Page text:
Anarchic Sight Theory by Luke Burton

Each Sunday I play pool with eyeballs for billiard balls
at the Other Place & envision what it might be like to be touched
by felt & fluorescence in alternation. The light of passing cars
filters occasionally through our pitchers of PBR. I know no metaphor
for sight, yet the beams protrude, pint shaped,
from the sockets of anonymous angels. Lines sharp as axe blades
gently part the trees, then brush away before the fall.
You ask where the terror is located—
Is it in the horse yet to be broken or the broken horse?

I’m embarrassed by my telos,
a stance of cue balls awaiting sticks. The future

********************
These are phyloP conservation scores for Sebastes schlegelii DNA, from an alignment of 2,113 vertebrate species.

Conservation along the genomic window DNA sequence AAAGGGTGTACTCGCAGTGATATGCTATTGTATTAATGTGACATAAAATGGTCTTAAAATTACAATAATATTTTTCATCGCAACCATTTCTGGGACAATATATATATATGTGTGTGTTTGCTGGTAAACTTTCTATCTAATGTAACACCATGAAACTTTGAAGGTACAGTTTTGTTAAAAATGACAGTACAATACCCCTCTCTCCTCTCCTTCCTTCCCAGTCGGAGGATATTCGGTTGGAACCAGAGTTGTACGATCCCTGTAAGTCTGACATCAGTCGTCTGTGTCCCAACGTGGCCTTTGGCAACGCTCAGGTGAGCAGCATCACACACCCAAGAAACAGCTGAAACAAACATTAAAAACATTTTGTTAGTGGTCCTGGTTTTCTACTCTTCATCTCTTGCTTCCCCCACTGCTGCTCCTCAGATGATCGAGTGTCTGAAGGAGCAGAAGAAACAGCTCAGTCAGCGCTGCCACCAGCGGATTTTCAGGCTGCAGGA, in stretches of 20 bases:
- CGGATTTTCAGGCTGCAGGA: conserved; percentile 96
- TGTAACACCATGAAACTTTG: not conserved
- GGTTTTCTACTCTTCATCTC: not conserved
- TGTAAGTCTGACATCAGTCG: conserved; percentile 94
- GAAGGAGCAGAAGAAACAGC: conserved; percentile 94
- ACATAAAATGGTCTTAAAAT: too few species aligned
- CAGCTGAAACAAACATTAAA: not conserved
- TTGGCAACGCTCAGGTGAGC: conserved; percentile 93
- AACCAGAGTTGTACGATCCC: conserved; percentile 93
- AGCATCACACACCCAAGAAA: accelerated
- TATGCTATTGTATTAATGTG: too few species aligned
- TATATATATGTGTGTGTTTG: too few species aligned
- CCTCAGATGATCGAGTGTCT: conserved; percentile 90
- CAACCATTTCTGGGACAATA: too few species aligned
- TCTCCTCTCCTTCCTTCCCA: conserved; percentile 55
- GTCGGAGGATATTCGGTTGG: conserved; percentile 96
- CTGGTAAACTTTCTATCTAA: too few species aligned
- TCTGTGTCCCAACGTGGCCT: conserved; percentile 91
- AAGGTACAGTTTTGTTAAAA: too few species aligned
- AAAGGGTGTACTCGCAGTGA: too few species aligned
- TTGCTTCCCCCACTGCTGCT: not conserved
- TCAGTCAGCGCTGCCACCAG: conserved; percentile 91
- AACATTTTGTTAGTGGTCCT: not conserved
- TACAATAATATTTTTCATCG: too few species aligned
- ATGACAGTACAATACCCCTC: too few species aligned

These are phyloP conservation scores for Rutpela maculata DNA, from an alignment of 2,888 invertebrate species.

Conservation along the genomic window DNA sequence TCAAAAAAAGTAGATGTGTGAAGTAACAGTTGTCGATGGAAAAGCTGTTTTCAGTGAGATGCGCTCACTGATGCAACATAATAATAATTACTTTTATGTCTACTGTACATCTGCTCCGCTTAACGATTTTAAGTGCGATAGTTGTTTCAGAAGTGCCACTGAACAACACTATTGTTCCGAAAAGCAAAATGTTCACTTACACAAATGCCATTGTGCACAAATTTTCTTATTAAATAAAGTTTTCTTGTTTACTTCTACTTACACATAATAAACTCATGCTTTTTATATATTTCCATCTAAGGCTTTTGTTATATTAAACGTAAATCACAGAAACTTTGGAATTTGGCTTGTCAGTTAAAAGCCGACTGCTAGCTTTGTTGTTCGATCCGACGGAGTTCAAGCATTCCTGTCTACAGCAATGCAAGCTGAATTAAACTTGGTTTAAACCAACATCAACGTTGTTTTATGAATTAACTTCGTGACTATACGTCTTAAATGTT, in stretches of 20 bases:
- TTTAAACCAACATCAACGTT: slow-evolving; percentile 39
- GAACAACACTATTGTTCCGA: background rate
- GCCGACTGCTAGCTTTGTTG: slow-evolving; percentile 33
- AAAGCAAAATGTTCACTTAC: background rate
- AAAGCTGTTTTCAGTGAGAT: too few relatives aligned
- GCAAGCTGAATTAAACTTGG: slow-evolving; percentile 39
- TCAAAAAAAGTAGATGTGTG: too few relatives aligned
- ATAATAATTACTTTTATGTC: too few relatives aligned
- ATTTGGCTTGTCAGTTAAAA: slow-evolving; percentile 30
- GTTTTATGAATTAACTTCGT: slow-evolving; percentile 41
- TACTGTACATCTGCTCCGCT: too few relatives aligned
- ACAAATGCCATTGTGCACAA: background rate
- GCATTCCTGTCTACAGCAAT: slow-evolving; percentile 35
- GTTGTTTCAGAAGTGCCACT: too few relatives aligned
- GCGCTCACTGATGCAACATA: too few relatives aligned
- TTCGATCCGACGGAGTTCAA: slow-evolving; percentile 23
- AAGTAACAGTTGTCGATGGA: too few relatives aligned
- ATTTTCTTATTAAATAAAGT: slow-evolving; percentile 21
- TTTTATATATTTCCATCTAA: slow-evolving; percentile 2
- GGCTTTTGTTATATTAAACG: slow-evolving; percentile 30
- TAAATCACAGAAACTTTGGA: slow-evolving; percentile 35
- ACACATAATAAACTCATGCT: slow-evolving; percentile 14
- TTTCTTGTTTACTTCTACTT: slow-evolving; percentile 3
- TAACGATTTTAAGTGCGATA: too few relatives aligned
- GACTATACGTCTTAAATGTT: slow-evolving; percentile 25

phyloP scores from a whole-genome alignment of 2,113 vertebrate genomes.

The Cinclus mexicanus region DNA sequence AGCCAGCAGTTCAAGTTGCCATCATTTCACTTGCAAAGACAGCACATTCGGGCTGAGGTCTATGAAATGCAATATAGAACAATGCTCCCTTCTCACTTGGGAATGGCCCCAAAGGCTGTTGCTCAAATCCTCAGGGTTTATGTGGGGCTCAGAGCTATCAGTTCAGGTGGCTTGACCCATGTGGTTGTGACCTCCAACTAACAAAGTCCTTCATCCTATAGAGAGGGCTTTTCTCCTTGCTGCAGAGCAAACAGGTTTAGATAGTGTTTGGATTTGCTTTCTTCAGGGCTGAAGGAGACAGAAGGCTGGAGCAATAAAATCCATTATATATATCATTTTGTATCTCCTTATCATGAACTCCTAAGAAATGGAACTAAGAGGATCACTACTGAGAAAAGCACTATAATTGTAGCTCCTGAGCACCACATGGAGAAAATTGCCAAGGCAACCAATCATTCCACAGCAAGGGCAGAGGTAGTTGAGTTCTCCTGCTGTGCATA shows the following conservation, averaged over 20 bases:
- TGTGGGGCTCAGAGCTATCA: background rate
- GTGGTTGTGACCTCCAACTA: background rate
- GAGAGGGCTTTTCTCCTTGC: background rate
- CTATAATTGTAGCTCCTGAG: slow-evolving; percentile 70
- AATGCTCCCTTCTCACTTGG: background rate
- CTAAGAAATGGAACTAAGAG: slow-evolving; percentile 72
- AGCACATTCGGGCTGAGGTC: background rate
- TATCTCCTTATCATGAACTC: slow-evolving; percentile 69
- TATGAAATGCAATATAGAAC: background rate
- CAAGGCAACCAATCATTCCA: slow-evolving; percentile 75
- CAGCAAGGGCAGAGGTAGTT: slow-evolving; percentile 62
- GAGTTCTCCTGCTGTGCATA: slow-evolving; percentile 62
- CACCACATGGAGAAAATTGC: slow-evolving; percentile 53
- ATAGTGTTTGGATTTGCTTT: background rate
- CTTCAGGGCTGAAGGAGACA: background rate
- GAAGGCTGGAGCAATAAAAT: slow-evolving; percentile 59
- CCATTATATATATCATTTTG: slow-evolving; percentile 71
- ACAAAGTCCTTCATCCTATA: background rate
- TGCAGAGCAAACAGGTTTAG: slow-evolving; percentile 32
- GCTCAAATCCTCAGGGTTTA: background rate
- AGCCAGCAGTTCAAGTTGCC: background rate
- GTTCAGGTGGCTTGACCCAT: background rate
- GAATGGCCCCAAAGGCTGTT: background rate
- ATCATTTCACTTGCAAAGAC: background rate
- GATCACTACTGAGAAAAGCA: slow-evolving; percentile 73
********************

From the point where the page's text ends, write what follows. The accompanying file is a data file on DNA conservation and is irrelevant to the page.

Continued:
perfect will be an ongoing breeze. I have no theory
for dream without waking. Falling from the lake onto the shore,
I wanted to know how you felt about the hurricane
hoarding air above the Atlantic, the one that shares a name
with your lover. Instead, I zipped my coat against the wind —
whose breath? A thin horse swept up from the South
and kicked my eyeballs back into their dark pockets.


Luke Burton is a poet and artist writing from Burlington, Vermont. His work has appeared in Crossroads Magazine, The Redlands Review, Pomeroy Poets Anthology, Bard Papers, and more. He is a senior Editor at GENERAL SUBJECT and NO SUBJECT Press.


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